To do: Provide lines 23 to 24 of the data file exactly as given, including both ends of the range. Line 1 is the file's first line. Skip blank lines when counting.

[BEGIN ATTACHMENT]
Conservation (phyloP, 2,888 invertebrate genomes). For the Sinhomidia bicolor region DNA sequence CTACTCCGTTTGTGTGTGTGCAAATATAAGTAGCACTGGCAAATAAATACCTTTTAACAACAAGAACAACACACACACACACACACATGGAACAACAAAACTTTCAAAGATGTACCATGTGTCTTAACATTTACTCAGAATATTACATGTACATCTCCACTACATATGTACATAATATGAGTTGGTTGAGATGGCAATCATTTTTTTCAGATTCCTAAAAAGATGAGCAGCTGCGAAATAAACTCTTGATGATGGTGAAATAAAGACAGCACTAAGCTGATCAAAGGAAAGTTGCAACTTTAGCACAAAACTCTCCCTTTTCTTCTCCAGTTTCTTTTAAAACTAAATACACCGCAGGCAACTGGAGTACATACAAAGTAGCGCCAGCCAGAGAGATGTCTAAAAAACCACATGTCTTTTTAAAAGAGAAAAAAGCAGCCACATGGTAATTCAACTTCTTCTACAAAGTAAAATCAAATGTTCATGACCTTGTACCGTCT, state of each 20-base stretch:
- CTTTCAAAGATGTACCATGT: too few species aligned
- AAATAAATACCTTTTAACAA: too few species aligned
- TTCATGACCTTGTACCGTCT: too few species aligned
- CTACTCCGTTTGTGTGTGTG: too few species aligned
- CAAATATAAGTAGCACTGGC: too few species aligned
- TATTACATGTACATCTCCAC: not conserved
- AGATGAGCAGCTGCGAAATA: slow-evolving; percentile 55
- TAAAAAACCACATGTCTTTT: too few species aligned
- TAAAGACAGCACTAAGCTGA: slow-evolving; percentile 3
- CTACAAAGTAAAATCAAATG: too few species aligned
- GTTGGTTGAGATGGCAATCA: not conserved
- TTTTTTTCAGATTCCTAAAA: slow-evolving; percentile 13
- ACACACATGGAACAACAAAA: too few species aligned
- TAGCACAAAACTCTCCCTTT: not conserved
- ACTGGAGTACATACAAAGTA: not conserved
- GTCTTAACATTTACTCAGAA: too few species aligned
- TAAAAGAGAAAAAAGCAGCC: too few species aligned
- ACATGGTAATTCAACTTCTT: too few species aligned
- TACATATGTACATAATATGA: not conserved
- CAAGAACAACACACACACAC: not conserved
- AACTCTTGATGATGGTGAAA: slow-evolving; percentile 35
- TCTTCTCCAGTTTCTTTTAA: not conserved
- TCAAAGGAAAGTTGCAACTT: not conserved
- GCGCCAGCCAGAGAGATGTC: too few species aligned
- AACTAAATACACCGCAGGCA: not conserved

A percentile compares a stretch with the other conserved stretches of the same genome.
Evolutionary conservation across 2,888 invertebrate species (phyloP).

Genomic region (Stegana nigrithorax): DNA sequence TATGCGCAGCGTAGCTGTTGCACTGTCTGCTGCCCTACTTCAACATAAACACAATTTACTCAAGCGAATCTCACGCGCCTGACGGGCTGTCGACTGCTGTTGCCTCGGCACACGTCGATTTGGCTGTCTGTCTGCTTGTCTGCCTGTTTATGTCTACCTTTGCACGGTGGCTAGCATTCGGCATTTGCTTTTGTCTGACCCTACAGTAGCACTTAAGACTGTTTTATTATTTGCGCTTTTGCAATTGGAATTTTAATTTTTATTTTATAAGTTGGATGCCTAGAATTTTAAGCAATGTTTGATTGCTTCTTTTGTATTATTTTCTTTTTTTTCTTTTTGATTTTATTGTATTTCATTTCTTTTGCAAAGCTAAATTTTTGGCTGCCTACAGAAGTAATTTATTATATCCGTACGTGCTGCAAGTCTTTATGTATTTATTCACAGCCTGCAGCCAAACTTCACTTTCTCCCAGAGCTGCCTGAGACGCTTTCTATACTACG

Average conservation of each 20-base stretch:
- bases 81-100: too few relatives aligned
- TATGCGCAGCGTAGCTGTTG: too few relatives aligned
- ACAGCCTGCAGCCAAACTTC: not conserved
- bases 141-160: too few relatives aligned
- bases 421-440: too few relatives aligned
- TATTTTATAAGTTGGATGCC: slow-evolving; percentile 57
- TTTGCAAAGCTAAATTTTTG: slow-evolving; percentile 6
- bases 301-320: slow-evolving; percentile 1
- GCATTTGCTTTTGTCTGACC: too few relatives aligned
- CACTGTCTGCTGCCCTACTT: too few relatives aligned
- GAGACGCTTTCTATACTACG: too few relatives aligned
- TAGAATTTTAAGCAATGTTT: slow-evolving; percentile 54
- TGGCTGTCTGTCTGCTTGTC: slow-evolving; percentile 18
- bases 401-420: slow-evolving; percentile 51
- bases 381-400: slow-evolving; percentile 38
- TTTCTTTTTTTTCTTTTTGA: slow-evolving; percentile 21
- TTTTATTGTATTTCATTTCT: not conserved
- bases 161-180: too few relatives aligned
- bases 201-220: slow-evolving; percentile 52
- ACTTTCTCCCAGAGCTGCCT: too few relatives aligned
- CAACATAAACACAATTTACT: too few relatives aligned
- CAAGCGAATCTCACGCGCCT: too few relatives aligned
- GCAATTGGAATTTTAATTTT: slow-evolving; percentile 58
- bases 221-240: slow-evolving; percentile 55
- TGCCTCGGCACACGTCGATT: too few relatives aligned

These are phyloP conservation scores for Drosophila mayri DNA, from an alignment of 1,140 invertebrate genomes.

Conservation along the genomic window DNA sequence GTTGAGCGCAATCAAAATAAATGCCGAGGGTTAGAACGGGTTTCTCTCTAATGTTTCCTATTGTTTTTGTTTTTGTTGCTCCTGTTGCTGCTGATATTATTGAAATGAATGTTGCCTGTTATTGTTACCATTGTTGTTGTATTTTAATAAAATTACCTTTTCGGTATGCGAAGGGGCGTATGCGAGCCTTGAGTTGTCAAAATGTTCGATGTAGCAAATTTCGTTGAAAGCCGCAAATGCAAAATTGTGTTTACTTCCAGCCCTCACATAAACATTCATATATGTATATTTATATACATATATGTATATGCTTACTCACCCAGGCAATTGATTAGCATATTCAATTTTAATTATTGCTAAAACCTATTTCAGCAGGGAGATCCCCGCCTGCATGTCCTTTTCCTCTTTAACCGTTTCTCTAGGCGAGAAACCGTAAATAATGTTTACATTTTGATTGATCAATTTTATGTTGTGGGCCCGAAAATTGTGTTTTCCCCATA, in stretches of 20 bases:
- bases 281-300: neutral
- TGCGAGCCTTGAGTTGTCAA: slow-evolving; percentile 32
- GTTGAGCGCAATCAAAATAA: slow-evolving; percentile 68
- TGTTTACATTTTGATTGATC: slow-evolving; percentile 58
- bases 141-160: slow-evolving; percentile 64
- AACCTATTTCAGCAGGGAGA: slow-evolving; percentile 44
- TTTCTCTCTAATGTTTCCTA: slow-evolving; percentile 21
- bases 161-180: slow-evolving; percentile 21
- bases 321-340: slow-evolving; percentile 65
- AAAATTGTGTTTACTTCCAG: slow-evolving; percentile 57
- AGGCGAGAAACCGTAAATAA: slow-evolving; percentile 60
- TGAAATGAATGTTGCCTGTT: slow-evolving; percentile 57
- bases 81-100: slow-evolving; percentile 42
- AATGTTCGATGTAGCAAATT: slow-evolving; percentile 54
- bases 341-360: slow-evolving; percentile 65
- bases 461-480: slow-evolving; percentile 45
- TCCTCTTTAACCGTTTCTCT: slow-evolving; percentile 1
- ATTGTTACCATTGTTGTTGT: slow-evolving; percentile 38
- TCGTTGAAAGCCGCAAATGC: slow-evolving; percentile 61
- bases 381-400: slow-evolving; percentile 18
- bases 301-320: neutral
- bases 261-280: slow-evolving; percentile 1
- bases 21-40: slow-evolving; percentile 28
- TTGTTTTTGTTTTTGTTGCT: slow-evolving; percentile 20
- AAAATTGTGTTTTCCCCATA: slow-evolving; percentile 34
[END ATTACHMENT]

- TCTTCTCCAGTTTCTTTTAA: not conserved
- TCAAAGGAAAGTTGCAACTT: not conserved